coping strategies from a facepalm survivor

Well, that certainly touched a nerve. The post the Four Stages of Comms Facepalm sparked an explosion of comments from people who have had cause to put their hand to their head and go: 'DOH!' at a request from someone. Often senior.

by Kath Hughes

OK so we have all been there, that excruciating moment when you open the ‘poster’ that a well meaning  person has spent a long time creating.  It can’t possibly go out – its crammed with too many complicated words, multiple clip art speech bubbles, and a number of out of proportion logos.   But it needs to go out NOW and you are the one preventing it.

So, what next?  Try this three step guide to cope with moments like this and let me know if it works for you.

Step One

Count to 10.  If it’s via e-mail, don’t respond until you have at least done that.  If its phone or face to face, let them explain while you are counting under your breath and considering how to respond.

Remember you are not alone – look at the stories on comms2point0 and remember that right at this very moment there a comms bods up and down the country experiencing the very same facepalm moment. 

Step Two

Assess how important the request is in terms of your business goals/reputation and act accordingly

Take a step back.  In the grand scheme of things how important is it?  Think about your business priorities, will it prevent you from achieving these?   How much might it impact on your reputation and what is the urgency of the request.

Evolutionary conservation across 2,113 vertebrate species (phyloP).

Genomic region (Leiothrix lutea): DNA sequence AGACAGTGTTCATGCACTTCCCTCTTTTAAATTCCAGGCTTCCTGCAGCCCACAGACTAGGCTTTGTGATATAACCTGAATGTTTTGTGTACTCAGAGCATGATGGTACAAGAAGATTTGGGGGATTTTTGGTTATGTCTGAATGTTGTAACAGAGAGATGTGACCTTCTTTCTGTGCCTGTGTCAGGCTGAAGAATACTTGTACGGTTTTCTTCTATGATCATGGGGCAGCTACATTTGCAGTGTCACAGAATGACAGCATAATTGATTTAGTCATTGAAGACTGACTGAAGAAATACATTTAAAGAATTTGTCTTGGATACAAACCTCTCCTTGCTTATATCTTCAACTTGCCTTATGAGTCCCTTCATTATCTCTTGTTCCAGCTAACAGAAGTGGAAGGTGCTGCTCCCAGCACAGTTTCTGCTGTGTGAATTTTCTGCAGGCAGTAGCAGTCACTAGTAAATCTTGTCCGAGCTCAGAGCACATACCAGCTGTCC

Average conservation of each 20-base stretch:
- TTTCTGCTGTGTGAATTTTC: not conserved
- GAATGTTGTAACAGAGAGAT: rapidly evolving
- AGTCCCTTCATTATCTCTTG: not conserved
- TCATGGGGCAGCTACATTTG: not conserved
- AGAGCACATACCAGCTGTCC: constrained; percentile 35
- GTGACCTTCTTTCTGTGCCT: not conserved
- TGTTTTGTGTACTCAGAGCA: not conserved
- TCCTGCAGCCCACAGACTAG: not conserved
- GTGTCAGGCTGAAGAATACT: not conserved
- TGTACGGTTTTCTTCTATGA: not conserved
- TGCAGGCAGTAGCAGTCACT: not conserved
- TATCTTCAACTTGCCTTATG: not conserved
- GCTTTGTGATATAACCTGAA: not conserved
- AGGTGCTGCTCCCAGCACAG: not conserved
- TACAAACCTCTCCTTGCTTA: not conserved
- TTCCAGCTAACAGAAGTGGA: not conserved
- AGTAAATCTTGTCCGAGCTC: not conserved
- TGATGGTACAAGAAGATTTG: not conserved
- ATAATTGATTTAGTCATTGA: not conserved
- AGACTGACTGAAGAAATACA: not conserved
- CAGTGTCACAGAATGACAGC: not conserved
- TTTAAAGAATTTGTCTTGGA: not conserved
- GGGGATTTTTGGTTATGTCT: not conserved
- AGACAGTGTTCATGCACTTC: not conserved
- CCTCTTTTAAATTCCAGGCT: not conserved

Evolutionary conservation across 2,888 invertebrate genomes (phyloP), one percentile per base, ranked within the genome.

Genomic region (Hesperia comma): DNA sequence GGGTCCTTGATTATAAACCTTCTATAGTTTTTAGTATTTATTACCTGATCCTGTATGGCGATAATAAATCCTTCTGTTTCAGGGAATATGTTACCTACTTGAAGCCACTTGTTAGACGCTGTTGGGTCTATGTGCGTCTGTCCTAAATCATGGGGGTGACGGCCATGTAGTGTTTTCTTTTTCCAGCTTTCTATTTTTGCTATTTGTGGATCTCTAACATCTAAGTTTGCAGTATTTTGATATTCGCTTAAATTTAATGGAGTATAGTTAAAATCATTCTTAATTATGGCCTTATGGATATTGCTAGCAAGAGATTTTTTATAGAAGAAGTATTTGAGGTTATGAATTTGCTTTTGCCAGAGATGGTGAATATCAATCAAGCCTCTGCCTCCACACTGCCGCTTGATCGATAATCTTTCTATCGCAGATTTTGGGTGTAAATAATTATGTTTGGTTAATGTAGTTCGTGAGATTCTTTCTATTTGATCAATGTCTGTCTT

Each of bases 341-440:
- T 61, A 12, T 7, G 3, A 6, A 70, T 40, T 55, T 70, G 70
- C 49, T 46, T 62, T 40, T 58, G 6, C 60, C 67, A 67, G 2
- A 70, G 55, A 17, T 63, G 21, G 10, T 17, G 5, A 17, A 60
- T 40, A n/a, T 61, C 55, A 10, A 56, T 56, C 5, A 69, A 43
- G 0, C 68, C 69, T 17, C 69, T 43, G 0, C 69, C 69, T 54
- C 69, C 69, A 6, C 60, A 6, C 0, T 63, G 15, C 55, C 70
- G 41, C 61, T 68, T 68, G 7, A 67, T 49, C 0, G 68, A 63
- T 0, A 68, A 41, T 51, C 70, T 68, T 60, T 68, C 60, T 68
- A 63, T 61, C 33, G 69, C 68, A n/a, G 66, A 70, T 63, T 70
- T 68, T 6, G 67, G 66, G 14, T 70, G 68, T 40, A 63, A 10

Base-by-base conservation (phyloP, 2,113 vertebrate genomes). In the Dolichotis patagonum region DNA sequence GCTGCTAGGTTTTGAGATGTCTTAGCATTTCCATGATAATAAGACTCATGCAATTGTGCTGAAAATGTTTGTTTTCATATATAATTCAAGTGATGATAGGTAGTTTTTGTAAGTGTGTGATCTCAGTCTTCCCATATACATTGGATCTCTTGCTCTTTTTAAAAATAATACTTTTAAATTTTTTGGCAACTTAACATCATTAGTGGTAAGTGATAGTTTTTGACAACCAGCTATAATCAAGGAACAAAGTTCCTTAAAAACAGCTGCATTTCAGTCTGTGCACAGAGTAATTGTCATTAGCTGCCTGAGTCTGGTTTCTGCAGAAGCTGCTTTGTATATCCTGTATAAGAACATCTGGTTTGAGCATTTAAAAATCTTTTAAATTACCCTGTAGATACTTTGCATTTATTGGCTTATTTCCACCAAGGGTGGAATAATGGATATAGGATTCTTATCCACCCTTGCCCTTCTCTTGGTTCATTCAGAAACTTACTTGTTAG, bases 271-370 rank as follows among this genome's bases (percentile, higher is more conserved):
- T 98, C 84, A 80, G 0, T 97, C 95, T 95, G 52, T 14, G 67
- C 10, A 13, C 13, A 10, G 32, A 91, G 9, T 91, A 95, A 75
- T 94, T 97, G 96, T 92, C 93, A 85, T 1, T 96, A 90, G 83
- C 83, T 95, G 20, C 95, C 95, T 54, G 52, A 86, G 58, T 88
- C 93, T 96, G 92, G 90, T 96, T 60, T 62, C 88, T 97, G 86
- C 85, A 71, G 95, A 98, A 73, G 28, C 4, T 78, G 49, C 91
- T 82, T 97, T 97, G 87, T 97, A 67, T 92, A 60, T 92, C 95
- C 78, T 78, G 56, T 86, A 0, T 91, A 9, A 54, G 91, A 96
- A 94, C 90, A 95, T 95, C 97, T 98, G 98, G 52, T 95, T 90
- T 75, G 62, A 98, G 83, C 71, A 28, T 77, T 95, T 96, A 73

Once you have assessed this, there are four ways to react:

  • ·         High importance/short timescale = damage limitation

What can you feasibly do in the timescale you have?   Concentrate on the aspect that is the most damaging.  Remove the speech bubbles, sort the logo/ change the template?  This will likely involve a compromise.

  • ·         Low importance/short timescale = do nothing 

You can’t win them all.  If the impact is slight, I’m sure there is something else you could be doing that adds more value to your organisation.

  • ·         High importance/longer timecale = diplomatic meeting.

This is where you can add the most value and its worth investing your time in.  Arrange some time to sit down and discuss the ‘issue’ over a cup of tea to find some common ground and a practical solution.

  • ·         Low importance/Longer timescale = diplomatic phone call and/or e-mail

Offer some friendly but professional comms advice backing up your argument with examples.

 Step Three

Share your facepalm moment

Look on the lighter side, laugh and tell a likeminded colleague.  Knowing that others understand really does help.

Kath Hughes is acting head of communications at Cumbria Partnership NHS Foundation Trust.

Picture credit.



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